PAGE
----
"The most important thing about that show is the quality," CBS President and CEO Leslie Moonves told the Hollywood Reporter last year. "They take time to do those stories."
The object of Moonves' appreciation, of course, is 60 Minutes. Given the venerable news program's recent missteps, one has to wonder whether this commitment to quality -- or even basic fact-checking -- remains strong.
On Sunday, 60 Minutes aired an embarrassing "exclusive" from inside the National Security Agency, which featured a lengthy interview with NSA Director Gen. Keith Alexander. But the 27-minute report failed to challenge any of the questionable claims Alexander has made about the NSA's mass surveillance programs.
The story's chief correspondent, John Miller, is no stranger to the intelligence community. Having previously served in the office of the Director of National Intelligence and as a spokesman for the FBI, Miller is now preparing to join the New York Police Department as a top official.
"I think we asked the hardest questions we could ask," Miller said. And yet his approach to Alexander seemed more reverent than hard-hitting. Miller never asked Alexander why he and National Intelligence Director James Clapper lied to Congress when they denied that the NSA was collecting U.S. residents' personal data.
The NSA segment is just the latest to dim the journalistic lights at 60 Minutes. Earlier this month, the show aired a profile of Amazon billionaire Jeff Bezos, which amounted to little more than an infomercial for the online retailer. (And just in time for Christmas!)
And an October report on the terrorist attack on the U.S. compound in Benghazi has been so thoroughly discredited for its use of a bogus eyewitness source that it resulted in the suspension of reporter Lara Logan and her producer.
So what gives? Why has one of the most revered news operations -- a program that has won more Emmy Awards than any other TV news organization -- turned its back on the kind of shoe-leather investigative reporting that has earned it a record-setting audience?
And how can we stop 60 Minutes' from devolving into a spin shop for big business, the government and other special interests?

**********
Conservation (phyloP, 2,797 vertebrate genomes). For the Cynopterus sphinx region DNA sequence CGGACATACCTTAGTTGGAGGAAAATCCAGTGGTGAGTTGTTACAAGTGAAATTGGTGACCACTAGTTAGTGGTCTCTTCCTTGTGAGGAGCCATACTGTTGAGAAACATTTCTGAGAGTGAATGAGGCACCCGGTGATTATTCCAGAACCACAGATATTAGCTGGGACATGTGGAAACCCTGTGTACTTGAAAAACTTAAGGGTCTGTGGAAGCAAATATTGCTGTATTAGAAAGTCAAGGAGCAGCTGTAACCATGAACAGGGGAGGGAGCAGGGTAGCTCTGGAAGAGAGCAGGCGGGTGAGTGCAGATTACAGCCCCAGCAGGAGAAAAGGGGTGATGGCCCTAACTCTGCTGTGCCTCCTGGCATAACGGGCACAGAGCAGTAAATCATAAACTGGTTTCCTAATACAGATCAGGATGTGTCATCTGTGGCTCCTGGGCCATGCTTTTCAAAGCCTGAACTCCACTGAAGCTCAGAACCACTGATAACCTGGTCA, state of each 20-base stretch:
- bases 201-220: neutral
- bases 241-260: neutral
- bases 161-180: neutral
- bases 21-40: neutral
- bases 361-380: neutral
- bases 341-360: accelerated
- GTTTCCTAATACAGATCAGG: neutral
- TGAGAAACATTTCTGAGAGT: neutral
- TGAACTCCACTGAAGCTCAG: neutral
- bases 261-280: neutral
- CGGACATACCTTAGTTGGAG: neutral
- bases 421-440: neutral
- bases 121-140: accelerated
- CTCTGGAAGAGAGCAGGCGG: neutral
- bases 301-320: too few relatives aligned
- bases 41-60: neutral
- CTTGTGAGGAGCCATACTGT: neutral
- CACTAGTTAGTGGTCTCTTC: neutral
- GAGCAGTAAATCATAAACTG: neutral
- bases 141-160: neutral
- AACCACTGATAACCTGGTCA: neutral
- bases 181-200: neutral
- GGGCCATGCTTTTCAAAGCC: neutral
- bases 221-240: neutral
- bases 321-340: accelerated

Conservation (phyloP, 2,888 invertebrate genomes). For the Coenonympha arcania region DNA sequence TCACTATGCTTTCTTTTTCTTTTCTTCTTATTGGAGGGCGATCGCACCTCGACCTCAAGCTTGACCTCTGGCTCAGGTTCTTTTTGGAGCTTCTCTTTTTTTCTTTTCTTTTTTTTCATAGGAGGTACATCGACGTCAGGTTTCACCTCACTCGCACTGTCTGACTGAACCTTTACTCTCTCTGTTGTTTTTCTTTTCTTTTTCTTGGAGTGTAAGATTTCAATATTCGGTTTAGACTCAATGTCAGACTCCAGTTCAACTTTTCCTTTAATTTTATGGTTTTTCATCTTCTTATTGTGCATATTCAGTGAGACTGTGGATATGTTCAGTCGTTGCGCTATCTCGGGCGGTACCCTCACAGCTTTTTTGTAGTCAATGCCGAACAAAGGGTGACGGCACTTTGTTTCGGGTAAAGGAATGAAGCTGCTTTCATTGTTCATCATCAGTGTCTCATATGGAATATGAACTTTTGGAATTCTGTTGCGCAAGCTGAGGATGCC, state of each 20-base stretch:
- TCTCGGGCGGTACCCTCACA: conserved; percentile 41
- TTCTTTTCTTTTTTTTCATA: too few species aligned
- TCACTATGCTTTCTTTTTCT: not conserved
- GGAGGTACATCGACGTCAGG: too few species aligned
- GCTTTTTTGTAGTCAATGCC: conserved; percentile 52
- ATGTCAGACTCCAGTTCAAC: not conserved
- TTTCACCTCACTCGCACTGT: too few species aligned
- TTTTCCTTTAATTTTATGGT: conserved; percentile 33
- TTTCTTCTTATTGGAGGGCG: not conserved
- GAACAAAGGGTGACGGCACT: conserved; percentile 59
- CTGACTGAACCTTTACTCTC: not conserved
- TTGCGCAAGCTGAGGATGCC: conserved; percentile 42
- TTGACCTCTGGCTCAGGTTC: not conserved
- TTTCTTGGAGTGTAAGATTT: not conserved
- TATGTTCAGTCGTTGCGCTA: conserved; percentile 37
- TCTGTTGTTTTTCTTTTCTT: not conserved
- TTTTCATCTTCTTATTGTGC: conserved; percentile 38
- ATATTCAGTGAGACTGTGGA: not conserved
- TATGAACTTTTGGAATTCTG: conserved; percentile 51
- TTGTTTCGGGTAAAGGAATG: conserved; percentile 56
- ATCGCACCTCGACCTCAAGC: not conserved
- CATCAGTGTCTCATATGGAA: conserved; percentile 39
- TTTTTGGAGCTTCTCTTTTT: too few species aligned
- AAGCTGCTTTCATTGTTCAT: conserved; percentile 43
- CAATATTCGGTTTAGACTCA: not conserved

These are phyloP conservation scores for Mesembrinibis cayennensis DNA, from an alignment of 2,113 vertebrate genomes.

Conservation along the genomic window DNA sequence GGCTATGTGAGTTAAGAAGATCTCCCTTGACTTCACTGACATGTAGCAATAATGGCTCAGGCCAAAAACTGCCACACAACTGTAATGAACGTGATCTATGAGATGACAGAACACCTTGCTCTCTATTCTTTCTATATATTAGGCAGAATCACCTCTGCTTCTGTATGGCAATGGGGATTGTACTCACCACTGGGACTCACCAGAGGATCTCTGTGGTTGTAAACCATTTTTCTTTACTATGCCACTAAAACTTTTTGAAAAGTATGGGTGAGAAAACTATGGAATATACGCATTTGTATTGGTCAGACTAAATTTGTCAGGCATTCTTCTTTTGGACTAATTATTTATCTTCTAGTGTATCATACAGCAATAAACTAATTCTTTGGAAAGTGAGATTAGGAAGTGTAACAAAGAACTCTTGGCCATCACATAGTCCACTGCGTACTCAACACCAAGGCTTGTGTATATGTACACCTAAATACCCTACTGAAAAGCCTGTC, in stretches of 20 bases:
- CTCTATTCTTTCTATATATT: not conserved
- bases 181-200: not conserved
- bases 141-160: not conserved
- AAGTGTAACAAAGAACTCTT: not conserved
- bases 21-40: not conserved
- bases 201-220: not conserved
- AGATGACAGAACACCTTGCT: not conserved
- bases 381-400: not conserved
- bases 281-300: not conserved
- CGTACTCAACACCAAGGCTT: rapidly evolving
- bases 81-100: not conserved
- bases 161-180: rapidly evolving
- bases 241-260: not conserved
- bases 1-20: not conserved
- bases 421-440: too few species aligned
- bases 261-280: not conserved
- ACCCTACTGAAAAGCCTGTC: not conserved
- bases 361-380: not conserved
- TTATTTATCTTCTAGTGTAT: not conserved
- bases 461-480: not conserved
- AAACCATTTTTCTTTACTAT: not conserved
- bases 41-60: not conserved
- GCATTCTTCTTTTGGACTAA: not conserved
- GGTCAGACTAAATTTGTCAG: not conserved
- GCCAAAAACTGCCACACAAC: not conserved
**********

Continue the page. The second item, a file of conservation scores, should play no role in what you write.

The answer to the first question is complicated -- and it touches on the blurred line that separates business from editorial. As my colleagues Jenn Topper and Josh Stearns point out, too many media execs have "decided to put the bottom line above the byline, and put the corporate interest above the public interest."
The answer to the second question is simple: to help stop 60 Minutes decline the news program needs to appoint a public editor.
The public editor's chief responsibility would be to represent viewers and investigate matters of journalistic and ethical integrity. The editor would work independent of the program's editorial and production structure to address viewers' concerns and provide guidance to the newsroom.
Margaret Sullivan is the fifth public editor for the New York Times, and the best so far. In August, Sullivan took the paper to task for an article that relied too heavily on anonymous sources, and stood with readers who demanded higher standards. In June, she criticized staffers for dismissing bloggers and "citizen journalists," arguing that a real journalist is anyone who "doesn't shy away from the adversarial relationship between government and press."
Like Sullivan, who appears in the pages and on the website of the Times, 60 Minutes could feature the public editor in its weekly broadcast. Why not give him or her what used to be Andy Rooney's five minutes? A more dynamic discussion with viewers could take place on 60 Minutes' website and via social media.
The public editor would address viewers' concerns, correct omissions or errors and give the audience a larger role to play in any unfolding story. The editor could discuss the vital role of independent, investigative journalism at a time when it's under pressure from forces both inside and outside the newsroom.
To have any hope of salvaging its credibility, 60 Minutes needs to install a public editor as soon as possible. The clock is ticking ...